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UFT Jewish Heritage Committee/Educators Chapter of the Jewish Labor Committee spring gala
Honoring a woman of valor
May 23, 2012 New York Teacher issue
For a lifetime of dedication to human rights, Dr. Annie B. Martin, the president of the New York branch of the NAACP, was honored by the UFT Jewish Heritage Committee/Educators Chapter of the Jewish Labor Committee at its annual spring gala on May 3.
A dominant voice in the U.S. labor movement, Martin has served in various capacities with the New York City Central Labor Council and the Black Trade Unionists Leadership Committee, and was the state assistant commissioner of labor under three administrations. As secretary-treasurer of Local 8-138 Oil, Chemical and Atomic Workers Union, she was one of the first women to hold a high office in the labor movement.
Martin has stood with the UFT since its early years in the 1960s. In 1968, she marched with A. Philip Randolph, Bayard Rustin and the UFT during the union’s strike for due process.
Martin is still marching, according to UFT President Michael Mulgrew, speaking to the crowd of more than 90 people gathered at Moran’s Restaurant in Manhattan.
“She’s been on the front lines against the closing of schools and the warehousing of children,” Mulgrew said. “She has always been there, and stands on the side of right no matter what or who is standing on the other side.”
Mulgrew told stories of Martin’s valor at protest marches, including during a February march in New York against closing schools when the police pushed a barricade against the protesters and Martin demonstrated fearlessness in the face of arrest.
Martin is a veteran of protest marches, after all, having “been involved with every march on Washington since 1963,” she said, talking about her life.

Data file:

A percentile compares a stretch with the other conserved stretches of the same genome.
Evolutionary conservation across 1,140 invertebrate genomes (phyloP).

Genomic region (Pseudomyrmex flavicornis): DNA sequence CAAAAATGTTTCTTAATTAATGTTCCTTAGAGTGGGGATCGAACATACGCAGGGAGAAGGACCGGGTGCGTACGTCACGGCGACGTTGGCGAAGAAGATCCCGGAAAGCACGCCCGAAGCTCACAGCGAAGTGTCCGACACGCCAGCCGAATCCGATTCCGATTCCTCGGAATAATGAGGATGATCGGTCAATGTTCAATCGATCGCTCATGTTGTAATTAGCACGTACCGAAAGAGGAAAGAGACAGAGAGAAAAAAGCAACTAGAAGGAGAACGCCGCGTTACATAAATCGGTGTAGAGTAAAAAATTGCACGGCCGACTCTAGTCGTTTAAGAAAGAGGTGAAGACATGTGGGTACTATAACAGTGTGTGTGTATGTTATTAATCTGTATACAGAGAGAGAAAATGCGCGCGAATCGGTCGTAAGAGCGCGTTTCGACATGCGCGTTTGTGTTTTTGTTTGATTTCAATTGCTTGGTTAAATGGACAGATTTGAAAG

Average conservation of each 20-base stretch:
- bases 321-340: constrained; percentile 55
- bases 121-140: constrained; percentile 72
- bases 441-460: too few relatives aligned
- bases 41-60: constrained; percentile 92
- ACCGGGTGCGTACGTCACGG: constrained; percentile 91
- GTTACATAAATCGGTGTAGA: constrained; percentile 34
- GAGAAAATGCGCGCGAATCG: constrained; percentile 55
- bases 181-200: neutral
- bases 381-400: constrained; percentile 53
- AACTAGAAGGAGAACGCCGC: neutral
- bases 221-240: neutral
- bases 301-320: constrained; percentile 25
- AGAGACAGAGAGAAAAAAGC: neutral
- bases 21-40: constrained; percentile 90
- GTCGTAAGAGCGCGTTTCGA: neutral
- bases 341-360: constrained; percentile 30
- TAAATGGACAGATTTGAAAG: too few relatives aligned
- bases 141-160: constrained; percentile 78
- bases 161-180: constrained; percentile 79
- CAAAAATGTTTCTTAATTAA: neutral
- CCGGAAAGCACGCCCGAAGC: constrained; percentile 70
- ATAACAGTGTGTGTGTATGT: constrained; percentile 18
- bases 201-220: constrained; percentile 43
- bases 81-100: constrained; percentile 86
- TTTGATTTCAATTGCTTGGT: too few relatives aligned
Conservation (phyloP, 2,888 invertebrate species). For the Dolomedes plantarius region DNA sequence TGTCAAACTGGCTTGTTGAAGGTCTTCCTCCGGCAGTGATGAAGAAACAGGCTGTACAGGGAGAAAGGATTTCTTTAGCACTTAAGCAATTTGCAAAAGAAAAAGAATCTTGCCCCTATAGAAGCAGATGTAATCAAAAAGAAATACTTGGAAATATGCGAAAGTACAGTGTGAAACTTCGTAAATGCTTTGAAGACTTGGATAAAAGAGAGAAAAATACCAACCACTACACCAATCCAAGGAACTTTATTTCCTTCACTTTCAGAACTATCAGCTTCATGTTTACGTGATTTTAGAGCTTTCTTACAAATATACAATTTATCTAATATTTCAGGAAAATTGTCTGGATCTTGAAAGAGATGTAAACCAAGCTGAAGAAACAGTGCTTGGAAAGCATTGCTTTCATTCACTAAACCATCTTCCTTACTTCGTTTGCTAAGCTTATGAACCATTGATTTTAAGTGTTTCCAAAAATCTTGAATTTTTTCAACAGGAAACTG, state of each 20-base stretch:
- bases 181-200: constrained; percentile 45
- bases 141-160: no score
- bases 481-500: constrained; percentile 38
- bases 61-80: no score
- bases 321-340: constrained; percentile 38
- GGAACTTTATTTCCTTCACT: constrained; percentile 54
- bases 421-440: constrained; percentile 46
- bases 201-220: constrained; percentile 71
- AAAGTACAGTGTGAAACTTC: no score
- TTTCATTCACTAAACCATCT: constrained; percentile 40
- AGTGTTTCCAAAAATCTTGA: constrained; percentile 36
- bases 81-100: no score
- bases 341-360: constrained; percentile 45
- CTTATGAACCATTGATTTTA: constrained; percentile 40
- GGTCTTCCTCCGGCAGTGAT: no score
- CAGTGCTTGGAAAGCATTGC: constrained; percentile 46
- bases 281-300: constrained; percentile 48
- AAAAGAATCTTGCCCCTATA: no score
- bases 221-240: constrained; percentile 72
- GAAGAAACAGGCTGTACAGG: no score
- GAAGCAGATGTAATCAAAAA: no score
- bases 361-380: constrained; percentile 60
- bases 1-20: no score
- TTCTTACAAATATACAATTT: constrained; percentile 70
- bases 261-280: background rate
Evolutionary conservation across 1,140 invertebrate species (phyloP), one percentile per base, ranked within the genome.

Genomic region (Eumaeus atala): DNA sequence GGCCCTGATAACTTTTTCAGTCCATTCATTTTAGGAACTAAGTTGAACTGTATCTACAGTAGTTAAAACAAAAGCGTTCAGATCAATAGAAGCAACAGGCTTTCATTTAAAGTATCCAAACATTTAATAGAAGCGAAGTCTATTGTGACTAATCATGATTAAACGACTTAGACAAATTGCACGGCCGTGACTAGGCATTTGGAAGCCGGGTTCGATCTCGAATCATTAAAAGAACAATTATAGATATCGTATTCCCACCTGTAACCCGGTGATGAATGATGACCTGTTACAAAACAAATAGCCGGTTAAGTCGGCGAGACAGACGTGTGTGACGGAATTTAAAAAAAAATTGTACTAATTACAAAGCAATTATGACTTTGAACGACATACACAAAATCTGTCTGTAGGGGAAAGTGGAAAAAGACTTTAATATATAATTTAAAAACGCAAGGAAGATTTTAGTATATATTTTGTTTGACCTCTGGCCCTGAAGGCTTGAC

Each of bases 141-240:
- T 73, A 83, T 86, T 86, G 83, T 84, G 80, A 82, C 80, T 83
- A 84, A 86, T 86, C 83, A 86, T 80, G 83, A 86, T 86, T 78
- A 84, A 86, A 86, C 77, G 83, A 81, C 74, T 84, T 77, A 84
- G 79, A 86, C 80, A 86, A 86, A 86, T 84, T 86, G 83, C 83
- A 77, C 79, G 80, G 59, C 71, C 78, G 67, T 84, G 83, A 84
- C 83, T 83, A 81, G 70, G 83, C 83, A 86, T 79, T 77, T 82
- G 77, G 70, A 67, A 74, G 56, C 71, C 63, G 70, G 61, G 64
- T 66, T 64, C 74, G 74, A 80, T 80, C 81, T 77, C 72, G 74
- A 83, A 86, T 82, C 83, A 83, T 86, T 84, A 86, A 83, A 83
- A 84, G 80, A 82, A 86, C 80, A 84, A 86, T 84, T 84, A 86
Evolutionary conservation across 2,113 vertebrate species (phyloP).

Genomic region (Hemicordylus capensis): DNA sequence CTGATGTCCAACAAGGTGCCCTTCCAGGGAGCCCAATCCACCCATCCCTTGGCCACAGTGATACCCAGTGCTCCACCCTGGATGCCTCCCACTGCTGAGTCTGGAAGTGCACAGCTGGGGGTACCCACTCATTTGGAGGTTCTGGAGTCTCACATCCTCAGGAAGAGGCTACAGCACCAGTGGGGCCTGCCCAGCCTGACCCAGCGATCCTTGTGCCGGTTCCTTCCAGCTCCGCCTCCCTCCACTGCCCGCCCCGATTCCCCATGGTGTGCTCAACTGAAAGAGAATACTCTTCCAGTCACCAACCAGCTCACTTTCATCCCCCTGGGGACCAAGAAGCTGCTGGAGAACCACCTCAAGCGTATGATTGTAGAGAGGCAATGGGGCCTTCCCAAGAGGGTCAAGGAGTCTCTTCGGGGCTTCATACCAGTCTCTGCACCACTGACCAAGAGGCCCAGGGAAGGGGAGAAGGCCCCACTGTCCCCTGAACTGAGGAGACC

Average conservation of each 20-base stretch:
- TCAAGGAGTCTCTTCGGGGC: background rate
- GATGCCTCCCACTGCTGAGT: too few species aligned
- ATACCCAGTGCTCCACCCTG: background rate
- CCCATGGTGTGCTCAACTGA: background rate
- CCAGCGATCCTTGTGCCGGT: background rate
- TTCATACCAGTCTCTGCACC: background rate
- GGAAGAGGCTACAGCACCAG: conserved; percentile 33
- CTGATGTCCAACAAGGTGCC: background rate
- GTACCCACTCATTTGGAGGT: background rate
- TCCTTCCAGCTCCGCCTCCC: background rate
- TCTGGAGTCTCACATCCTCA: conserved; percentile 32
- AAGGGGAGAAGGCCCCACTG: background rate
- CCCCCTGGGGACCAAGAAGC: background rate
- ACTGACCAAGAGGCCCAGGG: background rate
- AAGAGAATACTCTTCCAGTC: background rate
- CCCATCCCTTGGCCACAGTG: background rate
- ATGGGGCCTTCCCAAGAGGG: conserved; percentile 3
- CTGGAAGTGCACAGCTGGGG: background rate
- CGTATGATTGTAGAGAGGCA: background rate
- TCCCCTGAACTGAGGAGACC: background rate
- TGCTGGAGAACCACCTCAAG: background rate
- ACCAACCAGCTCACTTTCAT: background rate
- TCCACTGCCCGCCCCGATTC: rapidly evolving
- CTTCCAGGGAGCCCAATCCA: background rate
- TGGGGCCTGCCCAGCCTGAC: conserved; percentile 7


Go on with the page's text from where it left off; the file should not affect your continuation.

It was a life story that began with her standing up to authority on her first job and one that is entwined with the country’s labor, civil rights and women’s movements.
She talked about her experiences in Birmingham, Ala., during the bus boycott through the assassination of Dr. Martin Luther King Jr. to today’s fights for justice on many fronts.
It has been the life of a humble, unassuming woman who has made a tremendous difference in the world, according to committee treasurer Barbara Shiller, who organized the fundraising event and presented Martin with the annual humanitarian award.
“We’ve broken bread together and we’ve broken matzo together,” Shiller said of Martin who, earlier, had spoken about the long collaboration between Jewish organizations and the NAACP.
“I’ve continued to grow and serve; that’s how I’ve spent my life — and I like a good fight for a just cause,” Martin said after receiving the award.
Earlier, committee co-chair Joel Shiller set the stage with a quip that captured the diversity of the UFT family.
“We are very proud,” he said, “that in this Irish restaurant, with wonderful Italian hors d’oeuvres, an African-American woman is being honored by the Jewish Heritage/Educators Chapter of the Jewish Labor Committee.”
What is your favorite movie about a teacher?
Dead Poets Society
Stand and Deliver
Mr. Holland's Opus
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